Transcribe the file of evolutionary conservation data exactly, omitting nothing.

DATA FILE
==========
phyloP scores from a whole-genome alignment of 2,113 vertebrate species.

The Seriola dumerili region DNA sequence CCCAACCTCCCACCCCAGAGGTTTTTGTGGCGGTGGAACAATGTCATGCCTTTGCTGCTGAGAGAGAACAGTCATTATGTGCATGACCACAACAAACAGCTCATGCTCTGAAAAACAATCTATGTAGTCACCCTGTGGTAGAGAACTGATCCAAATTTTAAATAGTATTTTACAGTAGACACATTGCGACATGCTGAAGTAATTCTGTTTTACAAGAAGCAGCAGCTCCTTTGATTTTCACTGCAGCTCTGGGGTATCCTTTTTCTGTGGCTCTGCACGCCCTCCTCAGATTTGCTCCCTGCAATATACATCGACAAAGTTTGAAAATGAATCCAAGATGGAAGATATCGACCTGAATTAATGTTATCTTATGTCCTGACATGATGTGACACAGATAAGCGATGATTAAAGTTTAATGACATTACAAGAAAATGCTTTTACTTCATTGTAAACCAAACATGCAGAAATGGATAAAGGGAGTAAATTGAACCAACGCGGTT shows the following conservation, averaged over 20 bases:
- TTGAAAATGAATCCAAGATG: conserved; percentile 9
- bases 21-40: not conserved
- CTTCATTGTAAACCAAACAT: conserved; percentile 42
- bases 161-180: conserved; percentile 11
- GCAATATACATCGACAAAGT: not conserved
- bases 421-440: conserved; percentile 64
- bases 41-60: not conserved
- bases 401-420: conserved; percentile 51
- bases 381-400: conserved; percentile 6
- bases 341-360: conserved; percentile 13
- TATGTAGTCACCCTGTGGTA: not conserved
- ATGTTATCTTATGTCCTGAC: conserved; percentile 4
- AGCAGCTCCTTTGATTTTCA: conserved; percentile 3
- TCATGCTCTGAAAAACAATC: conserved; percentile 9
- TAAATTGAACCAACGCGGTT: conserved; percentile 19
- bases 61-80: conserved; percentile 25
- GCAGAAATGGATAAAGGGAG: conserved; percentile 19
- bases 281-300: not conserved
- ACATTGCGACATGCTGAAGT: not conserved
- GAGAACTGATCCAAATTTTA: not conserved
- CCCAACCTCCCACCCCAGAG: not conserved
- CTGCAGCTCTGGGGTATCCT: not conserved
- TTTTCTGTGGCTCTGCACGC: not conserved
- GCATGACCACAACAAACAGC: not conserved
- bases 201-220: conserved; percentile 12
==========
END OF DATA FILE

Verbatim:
phyloP scores from a whole-genome alignment of 2,113 vertebrate species.

The Seriola dumerili region DNA sequence CCCAACCTCCCACCCCAGAGGTTTTTGTGGCGGTGGAACAATGTCATGCCTTTGCTGCTGAGAGAGAACAGTCATTATGTGCATGACCACAACAAACAGCTCATGCTCTGAAAAACAATCTATGTAGTCACCCTGTGGTAGAGAACTGATCCAAATTTTAAATAGTATTTTACAGTAGACACATTGCGACATGCTGAAGTAATTCTGTTTTACAAGAAGCAGCAGCTCCTTTGATTTTCACTGCAGCTCTGGGGTATCCTTTTTCTGTGGCTCTGCACGCCCTCCTCAGATTTGCTCCCTGCAATATACATCGACAAAGTTTGAAAATGAATCCAAGATGGAAGATATCGACCTGAATTAATGTTATCTTATGTCCTGACATGATGTGACACAGATAAGCGATGATTAAAGTTTAATGACATTACAAGAAAATGCTTTTACTTCATTGTAAACCAAACATGCAGAAATGGATAAAGGGAGTAAATTGAACCAACGCGGTT shows the following conservation, averaged over 20 bases:
- TTGAAAATGAATCCAAGATG: conserved; percentile 9
- bases 21-40: not conserved
- CTTCATTGTAAACCAAACAT: conserved; percentile 42
- bases 161-180: conserved; percentile 11
- GCAATATACATCGACAAAGT: not conserved
- bases 421-440: conserved; percentile 64
- bases 41-60: not conserved
- bases 401-420: conserved; percentile 51
- bases 381-400: conserved; percentile 6
- bases 341-360: conserved; percentile 13
- TATGTAGTCACCCTGTGGTA: not conserved
- ATGTTATCTTATGTCCTGAC: conserved; percentile 4
- AGCAGCTCCTTTGATTTTCA: conserved; percentile 3
- TCATGCTCTGAAAAACAATC: conserved; percentile 9
- TAAATTGAACCAACGCGGTT: conserved; percentile 19
- bases 61-80: conserved; percentile 25
- GCAGAAATGGATAAAGGGAG: conserved; percentile 19
- bases 281-300: not conserved
- ACATTGCGACATGCTGAAGT: not conserved
- GAGAACTGATCCAAATTTTA: not conserved
- CCCAACCTCCCACCCCAGAG: not conserved
- CTGCAGCTCTGGGGTATCCT: not conserved
- TTTTCTGTGGCTCTGCACGC: not conserved
- GCATGACCACAACAAACAGC: not conserved
- bases 201-220: conserved; percentile 12